What is Bash Scripting?
Everything that may be executed as a command and placed into a shell script is permitted. The terminal either starts a new session or inserts the script into the current one for execution. Commands are often written in plain text.
Any command that can be run from the terminal can be included in a Bash script. A Bash script is a text file that contains a series of commands to be performed at the terminal.
An interpreter is an application or program that can translate and execute code written in a high-level programming language.
announces the intercept path. It must be added to the first line of the script.
No spaces are used in the shebang. Script execution is done with ./<script name>, <script name>, or bash<script name>.
A script must have executable permission to run.
The shell interpreter checks for an alias when a command is used.
To set up a persistent alias, edit the ~/.bashrc file.
The Linux system has a hierarchy of commands. If no alias is found, it will hunt for a function. And no function is found, it will try for a built-in command.
There is no built-in command. It will look in the PATH for a suitable function.
Variables are created with value assignments (variable = value). No spaces are used in the command. To call a variable in the script, use the prefix $<variable>.
Variables can have their values set in a variety of methods. The most popular ways are to set the value directly and to set the value as a result of command or program processing.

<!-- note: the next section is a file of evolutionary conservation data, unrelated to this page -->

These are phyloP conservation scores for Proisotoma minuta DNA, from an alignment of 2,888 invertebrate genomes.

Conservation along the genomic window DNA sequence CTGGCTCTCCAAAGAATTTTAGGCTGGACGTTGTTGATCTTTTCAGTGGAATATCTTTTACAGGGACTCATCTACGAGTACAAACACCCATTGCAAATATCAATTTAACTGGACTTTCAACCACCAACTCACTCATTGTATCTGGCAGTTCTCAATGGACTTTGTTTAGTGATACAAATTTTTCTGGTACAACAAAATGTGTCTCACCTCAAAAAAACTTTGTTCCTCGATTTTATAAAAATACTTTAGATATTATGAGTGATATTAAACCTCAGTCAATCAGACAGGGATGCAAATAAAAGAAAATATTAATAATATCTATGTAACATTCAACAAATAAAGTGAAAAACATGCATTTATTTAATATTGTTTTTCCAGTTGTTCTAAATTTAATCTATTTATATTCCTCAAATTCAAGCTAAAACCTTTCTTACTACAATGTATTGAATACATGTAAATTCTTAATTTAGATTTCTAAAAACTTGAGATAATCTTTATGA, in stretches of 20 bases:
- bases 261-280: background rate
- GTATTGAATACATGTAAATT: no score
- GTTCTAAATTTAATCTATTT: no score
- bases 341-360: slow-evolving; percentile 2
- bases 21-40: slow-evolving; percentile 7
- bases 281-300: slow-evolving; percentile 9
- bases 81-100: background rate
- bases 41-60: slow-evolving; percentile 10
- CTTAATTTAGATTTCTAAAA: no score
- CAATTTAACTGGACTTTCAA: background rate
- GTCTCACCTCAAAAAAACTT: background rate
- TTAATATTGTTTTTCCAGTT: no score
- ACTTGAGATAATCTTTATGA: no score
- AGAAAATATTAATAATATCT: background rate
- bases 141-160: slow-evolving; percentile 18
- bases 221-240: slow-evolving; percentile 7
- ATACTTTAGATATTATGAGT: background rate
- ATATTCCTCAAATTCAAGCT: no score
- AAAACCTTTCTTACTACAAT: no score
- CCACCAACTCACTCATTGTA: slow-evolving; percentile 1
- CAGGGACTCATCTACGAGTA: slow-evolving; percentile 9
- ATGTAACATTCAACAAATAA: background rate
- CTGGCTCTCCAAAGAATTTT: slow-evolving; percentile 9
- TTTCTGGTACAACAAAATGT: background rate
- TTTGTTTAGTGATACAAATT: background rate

Bash checks for variable names before interpreting or running each line of our script. It substitutes the variable character with the value for each variable it has identified. Then it executes that line of code and repeats the process on the next line.
Script Input & Output
Read and Echo
Accept user input and store it to a variable.
The text following the word ‘echo’ is printed on the screen.
The read command takes a single sentence of input from the user. It puts a new line at the end of the previous one.
Using the –ep option, read creates a message from the user without requiring the first echo.
The variable ‘$(command)’ is saved as the command output. When a command contains more than two words, use a backtick (‘). Semicolons can be used to separate commands (;).
The script will produce the current user name and a list of all objects in the directory.
If the first command succeeds, && will execute the second command. If the first command fails, || will perform the second. | will route the first command’s stdout to the second command. Other command separators can be used as well.
If the conditions are met, the response will be true or false. Logical operators can be combined on a single line using the AND symbol ‘&&.’ OR is represented by the symbol ‘||.’
!= Does not equal to
-lt less than (number)
-gt greater than (number)
-eq Equals (number)
<> Less than greater than (string)
If, Else, Then
‘if’ must have ‘fi’ at the end of the statement. When ‘if’ and ‘else’ are on the same line, use a semicolon. Use square brackets for mathematical terms or string comparisons.
elif is a combination of else and if. To use elif, you must check for a condition. Elif tries to run when ‘if’ falls. ‘if’ ‘else’ exists, it will be the last condition checked.
A loop statement repeats a task. The “i” in the loop command is a variable that represents values in a range, like (1..255).
After the ‘for’ parameter in a loop is defined, the action is specified. A loop can be created either with “for” or “while.”
The ‘do’ parameter defines the action to perform if the condition is true. The ‘do’ action follows the ‘for’ parameter. ‘done’ closes the action’s specification.
A loop statement repeats a task. In the example on the right, each iteration will print the value of x and add 1 to the value.
Each time an iteration begins, the condition will be checked to see if it’s true. A loop can be created either with “for” or “while.”